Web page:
4. First-line therapy for seizing patients without IV access is midazolam given intramuscularly. The efficacy is equivalent compared to IV lorazepam and/or diazepam, the two first-line IV therapies of choice for treatment of ongoing seizure (see Table 26.1).
5. If second-line drug therapy is needed and/or SE is on the differential, prioritize the airway. The patient is likely to require intubation before receiving additional medications.
6. If the patient is intubated for SE and third-line agents are required, the patient will need emergent continuous EEG monitoring to exclude ongoing seizure activity.
7. If a patient with known seizure disorder stops seizing after a short period of time, returns to normal mental status, and has a reasonable explanation for the seizure, he or she can be safely discharged to follow-up with outpatient neurology.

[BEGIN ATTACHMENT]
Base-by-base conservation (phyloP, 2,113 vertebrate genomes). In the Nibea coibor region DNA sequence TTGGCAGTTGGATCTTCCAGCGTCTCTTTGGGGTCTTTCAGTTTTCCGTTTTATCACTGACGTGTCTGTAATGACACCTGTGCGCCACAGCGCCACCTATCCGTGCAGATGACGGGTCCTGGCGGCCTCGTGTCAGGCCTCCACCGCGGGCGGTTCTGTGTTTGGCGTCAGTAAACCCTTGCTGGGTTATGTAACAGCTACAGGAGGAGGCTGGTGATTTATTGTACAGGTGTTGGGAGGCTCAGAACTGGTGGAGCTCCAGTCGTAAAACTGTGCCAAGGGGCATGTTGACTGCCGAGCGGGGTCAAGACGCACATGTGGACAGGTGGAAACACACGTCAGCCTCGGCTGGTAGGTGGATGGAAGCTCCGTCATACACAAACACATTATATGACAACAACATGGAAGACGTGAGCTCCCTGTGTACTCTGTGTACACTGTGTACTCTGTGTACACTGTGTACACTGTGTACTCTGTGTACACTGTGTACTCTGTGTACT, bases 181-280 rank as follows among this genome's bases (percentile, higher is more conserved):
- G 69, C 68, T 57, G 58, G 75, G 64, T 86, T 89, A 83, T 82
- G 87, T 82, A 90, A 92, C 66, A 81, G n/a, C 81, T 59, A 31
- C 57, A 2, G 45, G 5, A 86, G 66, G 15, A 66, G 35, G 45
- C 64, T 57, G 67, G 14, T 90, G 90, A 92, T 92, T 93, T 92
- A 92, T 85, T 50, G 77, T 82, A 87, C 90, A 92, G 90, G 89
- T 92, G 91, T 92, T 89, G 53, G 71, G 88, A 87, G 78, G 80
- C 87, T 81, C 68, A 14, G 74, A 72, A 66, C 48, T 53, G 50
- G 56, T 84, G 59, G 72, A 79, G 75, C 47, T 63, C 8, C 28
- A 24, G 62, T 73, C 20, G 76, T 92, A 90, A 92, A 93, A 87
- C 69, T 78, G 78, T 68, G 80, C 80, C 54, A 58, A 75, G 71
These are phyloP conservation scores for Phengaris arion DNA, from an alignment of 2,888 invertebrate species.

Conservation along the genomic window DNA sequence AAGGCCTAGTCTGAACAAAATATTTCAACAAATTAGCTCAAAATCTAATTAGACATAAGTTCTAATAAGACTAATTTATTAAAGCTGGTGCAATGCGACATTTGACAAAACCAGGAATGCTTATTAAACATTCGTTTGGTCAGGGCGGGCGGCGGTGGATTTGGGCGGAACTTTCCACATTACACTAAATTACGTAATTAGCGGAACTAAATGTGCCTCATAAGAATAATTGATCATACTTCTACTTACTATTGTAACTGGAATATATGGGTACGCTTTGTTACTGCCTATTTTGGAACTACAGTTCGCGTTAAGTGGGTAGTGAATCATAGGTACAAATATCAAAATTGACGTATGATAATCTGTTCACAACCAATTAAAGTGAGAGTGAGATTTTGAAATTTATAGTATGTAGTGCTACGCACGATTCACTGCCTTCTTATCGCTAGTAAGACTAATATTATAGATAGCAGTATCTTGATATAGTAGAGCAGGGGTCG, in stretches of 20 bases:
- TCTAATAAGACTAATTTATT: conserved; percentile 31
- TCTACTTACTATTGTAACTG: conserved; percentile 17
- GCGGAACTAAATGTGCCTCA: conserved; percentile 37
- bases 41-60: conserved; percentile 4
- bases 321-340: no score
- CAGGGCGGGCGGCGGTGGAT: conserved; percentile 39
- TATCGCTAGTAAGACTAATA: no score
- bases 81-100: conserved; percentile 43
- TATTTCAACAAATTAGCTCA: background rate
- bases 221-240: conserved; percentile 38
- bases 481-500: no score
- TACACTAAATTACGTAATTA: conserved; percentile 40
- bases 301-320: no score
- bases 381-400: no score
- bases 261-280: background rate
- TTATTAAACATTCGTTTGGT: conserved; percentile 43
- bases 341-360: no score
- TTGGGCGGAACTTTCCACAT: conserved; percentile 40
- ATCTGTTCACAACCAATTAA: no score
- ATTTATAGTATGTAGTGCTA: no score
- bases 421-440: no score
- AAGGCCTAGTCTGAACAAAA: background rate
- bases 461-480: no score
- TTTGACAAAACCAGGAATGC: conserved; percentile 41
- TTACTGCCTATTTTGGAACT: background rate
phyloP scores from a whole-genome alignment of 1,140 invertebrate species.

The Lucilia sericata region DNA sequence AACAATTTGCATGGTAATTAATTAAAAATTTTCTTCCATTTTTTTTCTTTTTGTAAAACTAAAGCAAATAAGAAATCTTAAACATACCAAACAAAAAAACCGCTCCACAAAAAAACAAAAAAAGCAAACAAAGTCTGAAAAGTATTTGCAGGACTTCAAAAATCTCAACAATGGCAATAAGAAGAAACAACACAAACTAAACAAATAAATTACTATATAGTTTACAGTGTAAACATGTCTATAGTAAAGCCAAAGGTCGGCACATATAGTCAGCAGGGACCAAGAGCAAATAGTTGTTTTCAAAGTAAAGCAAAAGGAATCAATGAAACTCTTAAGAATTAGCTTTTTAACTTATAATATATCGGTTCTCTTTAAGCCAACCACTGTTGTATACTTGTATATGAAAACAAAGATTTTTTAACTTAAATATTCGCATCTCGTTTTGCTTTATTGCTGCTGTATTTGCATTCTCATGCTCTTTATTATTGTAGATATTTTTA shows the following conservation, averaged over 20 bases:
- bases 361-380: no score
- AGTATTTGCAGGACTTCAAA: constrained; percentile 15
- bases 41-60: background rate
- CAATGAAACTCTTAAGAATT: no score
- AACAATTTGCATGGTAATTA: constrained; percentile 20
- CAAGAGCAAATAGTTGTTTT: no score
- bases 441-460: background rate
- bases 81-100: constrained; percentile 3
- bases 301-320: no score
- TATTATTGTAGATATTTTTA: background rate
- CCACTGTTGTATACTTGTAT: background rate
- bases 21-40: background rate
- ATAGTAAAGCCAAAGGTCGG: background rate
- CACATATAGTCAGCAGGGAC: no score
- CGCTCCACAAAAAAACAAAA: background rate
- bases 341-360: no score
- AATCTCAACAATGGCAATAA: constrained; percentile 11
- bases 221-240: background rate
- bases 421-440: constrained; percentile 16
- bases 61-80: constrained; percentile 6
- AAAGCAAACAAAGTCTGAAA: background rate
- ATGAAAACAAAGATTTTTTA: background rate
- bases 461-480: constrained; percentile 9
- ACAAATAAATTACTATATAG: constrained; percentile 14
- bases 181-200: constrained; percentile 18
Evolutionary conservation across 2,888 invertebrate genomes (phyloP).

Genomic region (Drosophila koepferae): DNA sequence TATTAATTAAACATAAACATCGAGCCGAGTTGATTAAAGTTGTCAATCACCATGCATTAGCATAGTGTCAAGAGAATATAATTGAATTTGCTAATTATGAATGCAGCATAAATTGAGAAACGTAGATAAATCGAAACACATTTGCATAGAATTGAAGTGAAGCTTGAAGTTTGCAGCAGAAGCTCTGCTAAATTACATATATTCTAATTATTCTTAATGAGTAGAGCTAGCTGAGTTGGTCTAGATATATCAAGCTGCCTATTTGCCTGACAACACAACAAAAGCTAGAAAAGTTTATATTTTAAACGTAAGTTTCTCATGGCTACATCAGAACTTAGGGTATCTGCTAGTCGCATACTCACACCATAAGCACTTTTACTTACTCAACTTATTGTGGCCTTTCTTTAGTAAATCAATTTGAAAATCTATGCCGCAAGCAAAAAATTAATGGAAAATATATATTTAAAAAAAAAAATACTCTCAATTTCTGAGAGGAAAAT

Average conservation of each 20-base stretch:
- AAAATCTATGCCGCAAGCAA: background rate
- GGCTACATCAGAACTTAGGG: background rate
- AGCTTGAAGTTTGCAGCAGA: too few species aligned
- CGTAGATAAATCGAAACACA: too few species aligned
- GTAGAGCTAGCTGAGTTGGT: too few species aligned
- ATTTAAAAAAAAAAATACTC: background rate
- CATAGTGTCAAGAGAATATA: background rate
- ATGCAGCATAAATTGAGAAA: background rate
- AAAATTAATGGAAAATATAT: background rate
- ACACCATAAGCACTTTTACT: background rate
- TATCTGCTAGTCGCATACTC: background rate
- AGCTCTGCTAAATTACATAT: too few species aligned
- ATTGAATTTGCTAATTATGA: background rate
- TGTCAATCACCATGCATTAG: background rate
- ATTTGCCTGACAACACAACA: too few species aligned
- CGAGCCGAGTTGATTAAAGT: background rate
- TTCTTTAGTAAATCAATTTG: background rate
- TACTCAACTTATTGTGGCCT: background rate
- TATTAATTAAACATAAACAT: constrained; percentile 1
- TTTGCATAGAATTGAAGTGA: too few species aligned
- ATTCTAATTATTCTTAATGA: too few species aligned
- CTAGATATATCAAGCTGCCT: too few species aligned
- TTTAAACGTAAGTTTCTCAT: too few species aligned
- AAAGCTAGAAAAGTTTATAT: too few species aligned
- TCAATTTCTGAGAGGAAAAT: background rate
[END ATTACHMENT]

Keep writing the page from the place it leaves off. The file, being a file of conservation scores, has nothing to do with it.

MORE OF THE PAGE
Table 26.1 Seizure and Status Epilepticus Management
Airway, breathing, circulation
Obtain IV access as quickly as possible
Consider supplemental oxygen
Prepare suctioning if available
Check blood glucose early
First line medications:
All 3 first-line drugs are considered equally efficacious and are supported by level A evidence
Status epilepticus: if seizure continues after 2 doses of first line medications or >5 min (approx. 5–20 min)
Second-line agents are to be given once as a single dose
There is limited evidence for this stage of treatment; no one agent is preferred
Phenytoin administered IV requires careful cardiac monitoring as it has been associated with hypotension and cardiac arrhythmias. It also is associated with more frequent adverse reactions at the infusion site. Thus, fosphenytoin is generally preferred over phenytoin, though both are equally efficacious.